On the other hand, deciding to use metallic ink on uncoated stock will probably yield a duller metal finish, as the ink is absorbed by the paper. If this happens, the printer may apply two layers or thicker ink, so that color clarity cuts through the pores of the stock. As mentioned earlier, metallic ink printing requires some experience in the print and design process, which is why there are specific uses for metallic ink. It helps to be aware of metallic ink printing’s common uses to avoid unwanted errors that can come with exorbitant costs.
The Common Uses of Gold Ink Printing
Imagine designing your bedroom, draping everything in pure gold, from vinyl banners to wall graphics—sounds like quite a sight, right? Hold the press, though, because if you are no oil sheikh, then you have no right to turn everything you own into gold. Listed below are the common uses for metallic ink printing, from your usual shimmering gold to exquisite silver, eccentric bronze, or brutalist copper.
- Embossed Printing – Creating products with gold prints that highlight the embossed elements in a printing project is one way to showcase some flair for either elegance or swagger. Invitations, letter envelopes, business cards, and brochures are a few examples of commonly embossed print products that go well with metallic ink.
- Digital Printing – Us hoi polloi are more than familiar with the household inkjet printer, which is an example of digital printing. It is a printing method that uses digital copies and transfers them unto different substrates, such as paper, canvas, fabrics, photo paper, and many more. Commercial digital printers have the same capabilities, but on a larger scale, both in size and volume. To print gold ink through a digital printer can yield mixed results, but in general, a lot of DIY products start as digital projects. Be creative and experiment with metallic inks, as digital printing is an affordable method to tinker around with.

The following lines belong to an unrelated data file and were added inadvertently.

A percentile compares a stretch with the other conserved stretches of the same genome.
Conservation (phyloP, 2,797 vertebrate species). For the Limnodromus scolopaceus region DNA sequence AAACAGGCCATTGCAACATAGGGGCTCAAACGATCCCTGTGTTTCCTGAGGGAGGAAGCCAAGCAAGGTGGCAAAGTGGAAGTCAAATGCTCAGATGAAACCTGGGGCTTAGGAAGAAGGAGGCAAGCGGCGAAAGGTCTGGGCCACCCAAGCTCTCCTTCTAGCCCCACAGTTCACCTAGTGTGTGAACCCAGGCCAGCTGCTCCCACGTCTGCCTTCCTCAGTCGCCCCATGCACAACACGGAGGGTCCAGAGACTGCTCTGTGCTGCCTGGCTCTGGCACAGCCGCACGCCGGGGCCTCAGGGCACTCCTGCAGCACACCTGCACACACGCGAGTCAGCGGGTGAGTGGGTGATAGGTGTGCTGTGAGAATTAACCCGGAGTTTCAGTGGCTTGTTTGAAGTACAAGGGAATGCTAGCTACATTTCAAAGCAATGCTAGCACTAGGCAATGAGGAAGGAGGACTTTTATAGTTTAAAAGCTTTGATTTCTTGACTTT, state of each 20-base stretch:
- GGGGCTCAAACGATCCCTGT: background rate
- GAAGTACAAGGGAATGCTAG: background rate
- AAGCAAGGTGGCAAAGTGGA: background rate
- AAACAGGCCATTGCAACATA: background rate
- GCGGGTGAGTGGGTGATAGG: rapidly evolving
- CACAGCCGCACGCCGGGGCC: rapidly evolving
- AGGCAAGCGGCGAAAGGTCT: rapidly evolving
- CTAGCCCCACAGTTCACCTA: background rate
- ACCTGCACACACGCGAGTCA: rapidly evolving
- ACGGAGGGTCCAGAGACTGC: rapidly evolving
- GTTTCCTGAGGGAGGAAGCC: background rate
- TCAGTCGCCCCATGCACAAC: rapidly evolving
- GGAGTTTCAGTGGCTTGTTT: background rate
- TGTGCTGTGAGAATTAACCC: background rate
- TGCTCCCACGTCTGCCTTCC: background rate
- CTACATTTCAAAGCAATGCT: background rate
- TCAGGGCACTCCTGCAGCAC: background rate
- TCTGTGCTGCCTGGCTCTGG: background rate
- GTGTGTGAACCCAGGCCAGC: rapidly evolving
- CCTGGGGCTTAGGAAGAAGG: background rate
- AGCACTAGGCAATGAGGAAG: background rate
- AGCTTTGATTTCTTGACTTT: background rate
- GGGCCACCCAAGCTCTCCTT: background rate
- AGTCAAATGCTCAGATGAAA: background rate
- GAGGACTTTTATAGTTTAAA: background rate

- Foil Printing – Similar to embossed printing, foil printing is a method that utilizes gold ink to accent a variety of products. Also referred to as foil stamping, foil printing is another way to embellish printing projects with vividly glorious elements. The metallurgy of the metallic ink comes to life with foil printing, thus making more impact with its visual texture. Wedding invitations, product packaging, and food labels are some examples of the usual foil printing projects. Are these not excellent ways of expressing a sense of grandeur?
What Metallic Ink Printing Can Give You: A Vibe That Transcends Real Fortune
From dots and lines to black ink, and later on, grayscale and colored—technology will keep pushing us forward, and the printing industry can only keep evolving. While there are challenges and limitations in how metallic ink is used in today’s printing world, the results—when executed accordingly—are always something to behold. Seeing print products with gold flakes accenting a beautiful design remains to be an impressive sight. We all know it’s not real gold when we lay our eyes on such products, but the allure is all the same. Oh, shiny objects. What about you; do you like metallic colors?